2. Richard Spencer: President of the innocuous-sounding National Policy Institute, Spencer, according to the Southern Poverty Law Center (SPLC), advocates for an Aryan homeland for the supposedly dispossessed white race and calls for “peaceful ethnic cleansing” to halt the “deconstruction” of European culture. He’s one of the leading figures of the white nationalist “alt-right” that Trump has courted. At a press conference Saturday, Spencer said of Trump, “Certainly we have been, you could say, riding his coattails, there’s been more interest in us because we’re generally pro-Trump, because we’re inspired by him and things like that.”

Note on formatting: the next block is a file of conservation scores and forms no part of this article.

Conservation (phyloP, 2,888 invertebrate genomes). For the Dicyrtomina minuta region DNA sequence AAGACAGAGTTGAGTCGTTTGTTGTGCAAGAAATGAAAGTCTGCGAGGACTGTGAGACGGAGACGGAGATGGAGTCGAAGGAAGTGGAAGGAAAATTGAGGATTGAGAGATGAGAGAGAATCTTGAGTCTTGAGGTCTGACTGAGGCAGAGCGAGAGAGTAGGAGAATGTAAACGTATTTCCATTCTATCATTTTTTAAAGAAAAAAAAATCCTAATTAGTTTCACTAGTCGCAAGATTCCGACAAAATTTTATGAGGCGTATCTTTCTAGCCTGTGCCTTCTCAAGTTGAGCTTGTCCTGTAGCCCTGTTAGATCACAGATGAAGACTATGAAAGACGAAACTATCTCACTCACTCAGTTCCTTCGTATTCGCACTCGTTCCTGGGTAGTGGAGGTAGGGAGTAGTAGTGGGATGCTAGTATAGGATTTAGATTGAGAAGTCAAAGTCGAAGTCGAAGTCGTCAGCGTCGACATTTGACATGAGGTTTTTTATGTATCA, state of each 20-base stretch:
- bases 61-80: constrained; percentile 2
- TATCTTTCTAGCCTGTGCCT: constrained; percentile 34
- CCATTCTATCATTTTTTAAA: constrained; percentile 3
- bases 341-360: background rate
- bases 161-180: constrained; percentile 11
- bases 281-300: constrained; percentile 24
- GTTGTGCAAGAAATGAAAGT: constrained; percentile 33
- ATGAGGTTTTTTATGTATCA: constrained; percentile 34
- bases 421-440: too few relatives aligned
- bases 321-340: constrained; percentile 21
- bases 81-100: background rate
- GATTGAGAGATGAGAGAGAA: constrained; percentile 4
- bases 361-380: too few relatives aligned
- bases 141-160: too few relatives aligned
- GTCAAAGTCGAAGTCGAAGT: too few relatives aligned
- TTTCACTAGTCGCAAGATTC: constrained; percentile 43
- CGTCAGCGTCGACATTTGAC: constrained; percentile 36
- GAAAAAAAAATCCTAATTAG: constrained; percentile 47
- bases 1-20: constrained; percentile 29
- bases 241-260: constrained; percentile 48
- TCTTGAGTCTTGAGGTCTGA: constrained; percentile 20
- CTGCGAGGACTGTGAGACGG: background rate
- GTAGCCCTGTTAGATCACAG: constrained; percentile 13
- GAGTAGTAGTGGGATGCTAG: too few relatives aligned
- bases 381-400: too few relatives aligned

He went on:

Even in all his vulgarity and I would never deny him, this is what we want in a leader. This is someone who can make the future. So I think that is the way I would define our love of Trump, is that he seems to be willing to go there, he seems to be willing to confront people. And that is very different from the cuckold.

3. Pamela Geller: A New Yorker with an Ayn Rand fetish, Geller wandered around the right for a while before she found her calling: rallying the forces of hatred in opposition to an Islamic community center that was being developed in lower Manhattan in the early aughts. Together with Spencer, Geller took over the group, Stop the Islamization of America (SIOA), using it as a platform for opposing the Cordoba House development and spewing hatred against Muslims, even falsely suggesting they practiced bestiality, according to the SPLC. She and Spencer falsely described the planned community center as a “victory mosque” created to celebrate the 9/11 terrorist attacks on the World Trade Center.